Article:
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Cimarron River alluvial aquifer hydrogeologic framework, water budget, and implications for future water availability in the Pawnee Nation Tribal jurisdictional area, Payne County, Oklahoma, 2016–18

October 5, 2021

The Cimarron River is a free-flowing river and is a major source of water as it flows across Oklahoma. Increased demand for water resources within the Cimarron River alluvial aquifer in north-central Oklahoma (primarily in Payne County) has led to increases in groundwater withdrawals for agriculture, public, irrigation, industrial, and domestic supply purposes. The Pawnee Nation of Oklahoma (Pawnee Nation) is particularly concerned about the sustainability of the Cimarron River alluvial aquifer and whether the aquifer will continue to be a viable water resource for future generations of Tribal members and residents. To better understand current (2021) water resources and possible future water availability in the Pawnee Nation Tribal jurisdictional area, the U.S. Geological Survey, in cooperation with the Bureau of Indian Affairs and the Pawnee Nation of Oklahoma, compiled available hydrogeologic data and developed conceptual and numerical groundwater-flow models for the Cimarron River alluvial aquifer in Payne County, north-central Oklahoma, including a focus area in the Pawnee Nation Tribal jurisdictional area for the 2016–18 study period.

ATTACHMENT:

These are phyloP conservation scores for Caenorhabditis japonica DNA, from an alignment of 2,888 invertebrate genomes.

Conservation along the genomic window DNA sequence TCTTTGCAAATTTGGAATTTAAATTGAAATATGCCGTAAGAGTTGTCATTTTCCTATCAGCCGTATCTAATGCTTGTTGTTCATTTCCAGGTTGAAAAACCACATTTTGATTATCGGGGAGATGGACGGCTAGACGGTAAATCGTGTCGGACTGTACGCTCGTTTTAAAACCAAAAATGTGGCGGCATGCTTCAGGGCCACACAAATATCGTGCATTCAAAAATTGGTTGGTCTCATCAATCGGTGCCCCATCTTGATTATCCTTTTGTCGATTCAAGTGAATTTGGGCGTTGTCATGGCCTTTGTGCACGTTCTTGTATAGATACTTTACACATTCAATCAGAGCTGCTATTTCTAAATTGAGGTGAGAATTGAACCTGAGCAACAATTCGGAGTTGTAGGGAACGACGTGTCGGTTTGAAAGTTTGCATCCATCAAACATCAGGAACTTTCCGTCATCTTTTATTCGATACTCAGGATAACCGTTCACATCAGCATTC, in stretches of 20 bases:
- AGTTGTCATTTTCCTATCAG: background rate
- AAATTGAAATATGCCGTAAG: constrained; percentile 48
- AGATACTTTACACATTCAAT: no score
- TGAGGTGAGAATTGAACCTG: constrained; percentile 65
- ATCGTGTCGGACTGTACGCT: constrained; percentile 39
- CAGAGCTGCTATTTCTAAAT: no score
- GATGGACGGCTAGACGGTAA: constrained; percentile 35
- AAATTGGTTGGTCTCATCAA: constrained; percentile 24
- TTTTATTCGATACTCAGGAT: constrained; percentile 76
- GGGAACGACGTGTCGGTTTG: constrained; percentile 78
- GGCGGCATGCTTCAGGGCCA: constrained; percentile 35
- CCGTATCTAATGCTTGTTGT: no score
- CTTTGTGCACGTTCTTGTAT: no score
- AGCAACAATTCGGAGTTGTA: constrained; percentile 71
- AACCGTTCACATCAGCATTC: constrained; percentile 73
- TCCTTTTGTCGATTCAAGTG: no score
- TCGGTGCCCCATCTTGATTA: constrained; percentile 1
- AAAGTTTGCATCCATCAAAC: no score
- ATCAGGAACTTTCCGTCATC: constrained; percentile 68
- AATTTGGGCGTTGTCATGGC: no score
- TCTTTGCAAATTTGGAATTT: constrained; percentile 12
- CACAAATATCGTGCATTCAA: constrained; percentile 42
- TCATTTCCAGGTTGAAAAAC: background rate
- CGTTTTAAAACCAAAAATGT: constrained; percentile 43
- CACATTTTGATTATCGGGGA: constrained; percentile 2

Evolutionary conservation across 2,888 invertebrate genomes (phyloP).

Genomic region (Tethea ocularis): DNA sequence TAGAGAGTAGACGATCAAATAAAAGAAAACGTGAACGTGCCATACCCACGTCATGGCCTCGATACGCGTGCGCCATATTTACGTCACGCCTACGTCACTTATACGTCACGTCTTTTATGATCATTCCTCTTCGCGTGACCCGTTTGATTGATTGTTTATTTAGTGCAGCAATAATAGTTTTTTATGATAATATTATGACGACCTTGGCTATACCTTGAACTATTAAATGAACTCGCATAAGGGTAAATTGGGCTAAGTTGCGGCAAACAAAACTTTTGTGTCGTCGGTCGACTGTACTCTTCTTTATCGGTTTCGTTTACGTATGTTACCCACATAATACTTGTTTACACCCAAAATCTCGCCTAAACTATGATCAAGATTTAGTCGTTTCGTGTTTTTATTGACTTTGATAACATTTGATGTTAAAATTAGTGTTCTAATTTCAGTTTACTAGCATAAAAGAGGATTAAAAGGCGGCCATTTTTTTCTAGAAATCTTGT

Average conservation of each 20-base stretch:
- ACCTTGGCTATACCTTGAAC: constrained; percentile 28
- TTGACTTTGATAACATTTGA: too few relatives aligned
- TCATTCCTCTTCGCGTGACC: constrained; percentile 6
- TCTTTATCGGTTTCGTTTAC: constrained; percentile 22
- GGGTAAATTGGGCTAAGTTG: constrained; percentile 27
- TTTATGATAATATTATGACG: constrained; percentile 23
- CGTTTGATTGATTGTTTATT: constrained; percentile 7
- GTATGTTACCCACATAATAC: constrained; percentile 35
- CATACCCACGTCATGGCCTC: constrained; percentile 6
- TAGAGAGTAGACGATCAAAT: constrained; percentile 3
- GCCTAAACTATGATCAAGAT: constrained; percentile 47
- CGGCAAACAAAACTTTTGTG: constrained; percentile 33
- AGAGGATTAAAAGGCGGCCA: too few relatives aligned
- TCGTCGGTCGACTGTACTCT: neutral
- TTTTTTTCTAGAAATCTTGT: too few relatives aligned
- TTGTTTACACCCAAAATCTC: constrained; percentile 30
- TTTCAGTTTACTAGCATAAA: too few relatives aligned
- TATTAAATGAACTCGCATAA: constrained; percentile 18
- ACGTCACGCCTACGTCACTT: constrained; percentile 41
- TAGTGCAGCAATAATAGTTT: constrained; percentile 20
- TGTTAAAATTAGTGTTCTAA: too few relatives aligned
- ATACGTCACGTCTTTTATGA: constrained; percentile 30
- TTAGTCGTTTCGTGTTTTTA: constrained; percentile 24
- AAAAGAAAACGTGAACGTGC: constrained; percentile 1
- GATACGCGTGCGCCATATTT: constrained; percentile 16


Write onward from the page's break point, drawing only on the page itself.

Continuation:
A conceptual water budget was created to establish estimates of groundwater fluxes into and out of the aquifer through hydrologic boundaries and groundwater withdrawals for use in the numerical groundwater-flow model. The conceptual water budget focuses on the alluvial aquifer, meaning that inflows include sources of water to the aquifer and that outflows include sources of water out of the aquifer, such as base-flow contributions to the Cimarron River. The conceptual water budget was constructed by using data from 2017 (the most complete year of record for each data type included in the model) for the Pawnee Nation subdomain of the Cimarron River alluvial aquifer model extent (Pawnee Nation subdomain).